Funny differences between Mysql and Postgresql

I hope someone can explain these funny differences between Mysql and Postgresql. (Yes, see update below.)

Here’s an easy one… What is 11/5?

select 11/5;

What should a SQL engine answer? Anyone knows? I could check as I used to be a member of the “SQL” ISO committee, but I’m too lazy and the ISO specs are too large. Mysql gives me 2.20 whereas Postgresql gives me 2 (integer division). It seems to me like Postgresql is more in line with most programming language (when dividing integers, use integer division).

It gets even weirder… how do you round 0.5? I was always taught that the answer is 1.

select round(0.5);

Mysql gives me 0 (which I feel is wrong) and Postgresql gives me 1 (which I feel is right).

On both counts, Mysql gives me an unexpected answer.

(The color scheme above for SQL statements shows I learned to program with Turbo Pascal.)

Update: Scott gave me the answer regarding Mysql rounding rule. It will alternate rounding up with rounding down, so

select round(1.5);

gives you 2 under Mysql. The idea is that rounding should not, probabilistically speaking, favor “up” over “down”. Physicists know this principle well. Joseph Scott also gave me the answer, and in fact he gave me quite a detailed answer on his blog. I think Joseph’s answer is slightly wrong. I don’t think Mysql uses the standard C librairies because the following code:

#include <cmath>
#include <iostream>
using namespace std;
int main() {
        cout  << round(0.5) << endl;
        cout  << round(1.5) <<endl;

outputs 1 and 2 on my machine (not what Mysql gives me).

Building the Open Warehouse

Here’s a link to slides from a talk by Roger Magoulas, (O’Reilly Media, Inc.) about building the open warehouse. The talk was presented at O’Reilly Open Source Convention 2004.

Commodity hardware, faster disks, and open source software now make building a data warehouse more of a resource and design issue than a cost issue for many organizations. Now a robust analysis infrastructure can be built on an open source platform with no performance or functional compromises.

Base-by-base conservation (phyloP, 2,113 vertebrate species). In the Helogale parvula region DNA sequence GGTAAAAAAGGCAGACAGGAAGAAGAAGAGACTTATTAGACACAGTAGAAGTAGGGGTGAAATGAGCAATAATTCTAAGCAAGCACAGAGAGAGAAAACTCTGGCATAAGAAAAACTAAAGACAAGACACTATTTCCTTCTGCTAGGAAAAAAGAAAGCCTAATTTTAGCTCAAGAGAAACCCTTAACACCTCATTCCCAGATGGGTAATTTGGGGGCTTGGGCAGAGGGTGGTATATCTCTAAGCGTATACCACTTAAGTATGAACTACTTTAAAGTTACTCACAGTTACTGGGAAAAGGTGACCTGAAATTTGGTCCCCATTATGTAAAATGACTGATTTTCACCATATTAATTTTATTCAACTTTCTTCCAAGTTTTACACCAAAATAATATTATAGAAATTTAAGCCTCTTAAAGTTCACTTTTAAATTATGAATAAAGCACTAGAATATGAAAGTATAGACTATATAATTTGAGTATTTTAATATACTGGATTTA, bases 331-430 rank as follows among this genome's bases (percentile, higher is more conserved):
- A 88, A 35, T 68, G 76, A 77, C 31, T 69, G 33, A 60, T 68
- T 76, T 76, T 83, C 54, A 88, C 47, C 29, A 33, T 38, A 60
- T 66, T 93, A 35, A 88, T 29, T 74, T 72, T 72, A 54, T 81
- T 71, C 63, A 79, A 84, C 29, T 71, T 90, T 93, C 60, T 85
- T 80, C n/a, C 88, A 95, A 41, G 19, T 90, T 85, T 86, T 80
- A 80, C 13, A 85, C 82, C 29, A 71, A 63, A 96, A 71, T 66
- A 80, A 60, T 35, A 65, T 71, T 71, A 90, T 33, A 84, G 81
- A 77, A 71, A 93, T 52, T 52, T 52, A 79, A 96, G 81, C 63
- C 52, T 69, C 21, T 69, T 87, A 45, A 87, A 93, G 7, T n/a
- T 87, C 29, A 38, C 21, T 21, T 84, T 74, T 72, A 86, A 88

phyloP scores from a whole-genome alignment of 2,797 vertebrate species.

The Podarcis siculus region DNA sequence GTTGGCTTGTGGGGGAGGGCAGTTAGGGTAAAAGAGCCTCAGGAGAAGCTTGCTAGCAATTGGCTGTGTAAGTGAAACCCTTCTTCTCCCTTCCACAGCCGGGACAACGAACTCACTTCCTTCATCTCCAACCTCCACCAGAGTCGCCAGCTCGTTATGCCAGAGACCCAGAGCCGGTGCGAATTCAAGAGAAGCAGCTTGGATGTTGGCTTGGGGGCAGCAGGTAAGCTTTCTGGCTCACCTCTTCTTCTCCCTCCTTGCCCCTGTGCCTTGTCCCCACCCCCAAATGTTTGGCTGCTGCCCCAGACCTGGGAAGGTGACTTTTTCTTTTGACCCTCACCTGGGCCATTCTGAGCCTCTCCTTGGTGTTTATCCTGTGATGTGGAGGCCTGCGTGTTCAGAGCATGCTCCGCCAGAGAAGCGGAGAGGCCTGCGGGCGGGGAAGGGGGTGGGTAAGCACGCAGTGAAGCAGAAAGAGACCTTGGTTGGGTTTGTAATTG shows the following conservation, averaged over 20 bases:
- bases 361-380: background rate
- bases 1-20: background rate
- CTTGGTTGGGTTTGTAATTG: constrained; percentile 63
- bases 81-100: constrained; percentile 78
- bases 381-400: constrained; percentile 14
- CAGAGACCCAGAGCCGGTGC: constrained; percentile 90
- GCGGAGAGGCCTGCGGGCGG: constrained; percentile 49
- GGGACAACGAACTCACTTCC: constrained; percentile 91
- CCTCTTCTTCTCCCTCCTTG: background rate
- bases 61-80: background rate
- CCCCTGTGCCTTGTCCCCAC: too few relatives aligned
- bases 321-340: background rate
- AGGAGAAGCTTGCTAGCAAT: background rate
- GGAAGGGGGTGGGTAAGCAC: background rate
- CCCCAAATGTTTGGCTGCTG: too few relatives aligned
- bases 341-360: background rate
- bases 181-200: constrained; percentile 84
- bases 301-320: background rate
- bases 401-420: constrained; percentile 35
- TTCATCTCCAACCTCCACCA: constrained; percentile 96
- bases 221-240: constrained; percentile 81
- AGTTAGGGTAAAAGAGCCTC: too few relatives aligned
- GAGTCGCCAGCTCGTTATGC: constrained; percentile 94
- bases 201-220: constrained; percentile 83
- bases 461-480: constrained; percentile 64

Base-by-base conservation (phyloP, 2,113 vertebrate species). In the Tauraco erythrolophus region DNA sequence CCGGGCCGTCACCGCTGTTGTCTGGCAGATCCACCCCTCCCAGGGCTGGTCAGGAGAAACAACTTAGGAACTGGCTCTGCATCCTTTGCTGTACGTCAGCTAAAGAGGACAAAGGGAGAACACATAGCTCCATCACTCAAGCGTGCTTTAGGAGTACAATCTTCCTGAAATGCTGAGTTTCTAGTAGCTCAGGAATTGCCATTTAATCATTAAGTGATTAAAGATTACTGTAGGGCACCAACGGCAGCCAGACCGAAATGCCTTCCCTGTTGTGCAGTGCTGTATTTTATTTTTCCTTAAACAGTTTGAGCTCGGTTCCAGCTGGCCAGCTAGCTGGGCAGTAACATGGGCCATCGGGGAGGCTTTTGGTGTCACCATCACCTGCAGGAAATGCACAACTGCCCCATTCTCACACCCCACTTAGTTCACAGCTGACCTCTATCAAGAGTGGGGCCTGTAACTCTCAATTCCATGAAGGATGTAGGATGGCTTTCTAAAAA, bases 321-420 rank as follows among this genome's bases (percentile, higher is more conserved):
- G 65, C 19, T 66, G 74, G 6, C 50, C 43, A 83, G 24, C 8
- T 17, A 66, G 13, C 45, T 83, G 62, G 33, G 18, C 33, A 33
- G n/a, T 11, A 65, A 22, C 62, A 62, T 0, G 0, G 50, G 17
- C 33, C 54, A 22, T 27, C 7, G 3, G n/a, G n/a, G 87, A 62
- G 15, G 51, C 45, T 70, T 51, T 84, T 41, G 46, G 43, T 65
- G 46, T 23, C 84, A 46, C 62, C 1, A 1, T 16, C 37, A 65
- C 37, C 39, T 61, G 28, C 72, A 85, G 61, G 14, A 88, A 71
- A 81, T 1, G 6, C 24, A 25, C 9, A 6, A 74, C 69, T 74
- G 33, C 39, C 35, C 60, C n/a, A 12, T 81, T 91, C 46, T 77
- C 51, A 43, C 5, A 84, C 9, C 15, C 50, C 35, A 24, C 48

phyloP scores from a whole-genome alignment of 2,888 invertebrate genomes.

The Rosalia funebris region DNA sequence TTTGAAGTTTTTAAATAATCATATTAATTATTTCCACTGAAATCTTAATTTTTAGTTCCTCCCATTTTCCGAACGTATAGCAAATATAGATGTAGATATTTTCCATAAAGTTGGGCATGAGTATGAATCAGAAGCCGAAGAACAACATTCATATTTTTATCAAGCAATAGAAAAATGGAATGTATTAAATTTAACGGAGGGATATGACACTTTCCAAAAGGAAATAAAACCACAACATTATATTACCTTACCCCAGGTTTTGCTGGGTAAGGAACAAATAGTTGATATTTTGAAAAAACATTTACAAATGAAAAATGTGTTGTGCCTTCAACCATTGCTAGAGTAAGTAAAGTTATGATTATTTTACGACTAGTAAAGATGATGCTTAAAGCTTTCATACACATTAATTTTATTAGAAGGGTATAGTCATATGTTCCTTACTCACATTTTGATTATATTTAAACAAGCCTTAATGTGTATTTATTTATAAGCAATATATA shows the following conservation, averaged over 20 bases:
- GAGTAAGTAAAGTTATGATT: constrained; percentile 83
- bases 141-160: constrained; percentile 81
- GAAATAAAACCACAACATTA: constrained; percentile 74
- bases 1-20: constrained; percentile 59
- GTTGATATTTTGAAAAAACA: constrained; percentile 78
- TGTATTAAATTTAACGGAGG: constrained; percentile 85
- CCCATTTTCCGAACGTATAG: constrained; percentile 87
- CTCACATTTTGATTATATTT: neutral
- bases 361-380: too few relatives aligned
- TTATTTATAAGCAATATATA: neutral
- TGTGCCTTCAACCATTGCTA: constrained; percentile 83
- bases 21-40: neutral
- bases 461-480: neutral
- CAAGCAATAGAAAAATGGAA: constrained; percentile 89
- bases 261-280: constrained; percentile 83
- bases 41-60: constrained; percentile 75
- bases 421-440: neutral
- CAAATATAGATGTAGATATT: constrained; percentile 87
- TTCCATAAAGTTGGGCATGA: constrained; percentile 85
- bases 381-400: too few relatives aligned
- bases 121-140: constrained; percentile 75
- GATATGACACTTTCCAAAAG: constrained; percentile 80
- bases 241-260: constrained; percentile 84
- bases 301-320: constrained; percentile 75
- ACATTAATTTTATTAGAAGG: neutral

This talk will cover a proven analysis architecture, the open source tool options for each architecture component, the basics of dimensional modeling, and a few tricks of the trade.

Why open source? Aside from the cost savings, open source lets you leverage what your staff already knows — tools like Perl, SQL and Apache — rather than having to procure and staff for the proprietary tools that dominate the commercial space.

Data Warehouse Architecture: – Consolidated Data Store (CDS)
– Process to condition, correlate and transform data
– Multi-topic data marts
– dimensional models
– Multi-channel data access

Open Source Components
Database: MySQL
– fast, effective
Data Movement: Perl/DBI/SQL
– flexible data access
Data Access: Perl/Apache/SQL
– template toolkit for ad hoc SQL
– Perl hash for crosstabs/pivot
– Perl for reports

Dimensional Model
– organizes data for queries and navigation from detail to summary
– normalized fact table for quantitative data
– denormalized dimensions with descriptive data
– conforming dimensions available to multiple facts

Performance Considerations
– configuration
– indexing
– SQL-92 joins
– aggregate tables and aggregate navigation

The presentation should provide you with the basic architecture, toolkit, design principles, and strategy for building an effective open source data warehouse.

Data centers as a utility?

Seems like Gartner predicts data centers are going to become a utility:

The office environment will dramatically change in 50 years’ time, with desktop computers disappearing, robots handling more manual tasks, and global connectivity enabling more intercontinental collaboration. Data centers located outside the city will run powerful database and processing applications, serving up computing power as a utility; many more people will work remotely, using handheld devices to stay connected wherever they go, although those devices will be much more sophisticated and easier to use than current handhelds.